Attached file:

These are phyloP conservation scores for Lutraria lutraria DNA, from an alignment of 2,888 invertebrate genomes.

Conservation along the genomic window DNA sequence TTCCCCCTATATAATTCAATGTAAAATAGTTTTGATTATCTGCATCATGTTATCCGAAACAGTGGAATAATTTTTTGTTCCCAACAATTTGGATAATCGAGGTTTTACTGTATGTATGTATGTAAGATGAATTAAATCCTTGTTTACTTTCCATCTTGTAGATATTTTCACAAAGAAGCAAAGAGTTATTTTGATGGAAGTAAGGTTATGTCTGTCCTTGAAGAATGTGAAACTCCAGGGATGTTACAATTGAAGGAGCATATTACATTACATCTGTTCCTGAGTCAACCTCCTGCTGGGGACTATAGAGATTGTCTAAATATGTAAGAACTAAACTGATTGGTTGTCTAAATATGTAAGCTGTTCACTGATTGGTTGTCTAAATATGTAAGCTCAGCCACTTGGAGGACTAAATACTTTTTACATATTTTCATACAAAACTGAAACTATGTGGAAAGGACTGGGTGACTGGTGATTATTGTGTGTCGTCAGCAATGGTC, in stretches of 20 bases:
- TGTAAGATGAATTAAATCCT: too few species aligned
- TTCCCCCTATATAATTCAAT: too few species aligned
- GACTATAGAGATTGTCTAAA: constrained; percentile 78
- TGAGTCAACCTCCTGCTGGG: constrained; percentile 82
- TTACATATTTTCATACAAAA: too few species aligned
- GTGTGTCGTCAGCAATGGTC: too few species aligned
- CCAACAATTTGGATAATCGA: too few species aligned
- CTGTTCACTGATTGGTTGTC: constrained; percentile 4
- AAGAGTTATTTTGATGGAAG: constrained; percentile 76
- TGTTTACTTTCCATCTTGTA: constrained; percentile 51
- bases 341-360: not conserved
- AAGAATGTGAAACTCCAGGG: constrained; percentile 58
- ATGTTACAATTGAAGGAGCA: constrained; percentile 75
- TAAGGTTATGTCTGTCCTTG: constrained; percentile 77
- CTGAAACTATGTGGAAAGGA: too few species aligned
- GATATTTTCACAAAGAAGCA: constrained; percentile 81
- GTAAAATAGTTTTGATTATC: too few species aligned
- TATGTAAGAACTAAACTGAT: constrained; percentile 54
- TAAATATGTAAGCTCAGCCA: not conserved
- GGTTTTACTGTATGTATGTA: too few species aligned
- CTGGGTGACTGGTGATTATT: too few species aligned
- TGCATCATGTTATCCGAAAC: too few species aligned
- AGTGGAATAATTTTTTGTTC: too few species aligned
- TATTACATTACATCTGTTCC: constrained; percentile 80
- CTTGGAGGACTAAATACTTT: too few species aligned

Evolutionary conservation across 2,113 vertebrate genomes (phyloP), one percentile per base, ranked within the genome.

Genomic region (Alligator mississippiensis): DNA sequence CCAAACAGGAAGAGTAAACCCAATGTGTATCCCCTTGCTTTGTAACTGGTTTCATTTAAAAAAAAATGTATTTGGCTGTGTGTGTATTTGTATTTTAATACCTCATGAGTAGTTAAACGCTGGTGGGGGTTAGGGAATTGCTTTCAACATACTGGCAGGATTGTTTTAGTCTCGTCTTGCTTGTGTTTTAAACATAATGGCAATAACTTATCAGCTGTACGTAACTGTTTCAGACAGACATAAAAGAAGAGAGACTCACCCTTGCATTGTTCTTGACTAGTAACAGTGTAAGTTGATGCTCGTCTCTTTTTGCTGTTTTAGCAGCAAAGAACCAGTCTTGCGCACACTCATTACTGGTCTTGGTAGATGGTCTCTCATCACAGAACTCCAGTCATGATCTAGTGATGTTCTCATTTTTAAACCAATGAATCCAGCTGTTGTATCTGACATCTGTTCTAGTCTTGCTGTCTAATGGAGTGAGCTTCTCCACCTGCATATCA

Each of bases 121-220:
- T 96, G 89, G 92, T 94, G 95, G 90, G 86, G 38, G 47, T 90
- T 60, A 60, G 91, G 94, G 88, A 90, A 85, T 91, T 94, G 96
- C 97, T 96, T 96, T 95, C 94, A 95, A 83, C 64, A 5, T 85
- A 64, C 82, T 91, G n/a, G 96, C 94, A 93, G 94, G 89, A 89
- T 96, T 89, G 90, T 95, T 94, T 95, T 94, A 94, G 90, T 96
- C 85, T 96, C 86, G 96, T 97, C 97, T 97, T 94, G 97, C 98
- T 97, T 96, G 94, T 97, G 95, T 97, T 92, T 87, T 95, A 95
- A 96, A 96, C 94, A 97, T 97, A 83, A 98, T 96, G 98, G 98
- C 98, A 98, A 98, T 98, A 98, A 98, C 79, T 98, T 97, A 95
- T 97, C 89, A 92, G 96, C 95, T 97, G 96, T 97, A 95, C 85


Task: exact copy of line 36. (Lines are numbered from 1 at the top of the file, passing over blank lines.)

- C 85, T 96, C 86, G 96, T 97, C 97, T 97, T 94, G 97, C 98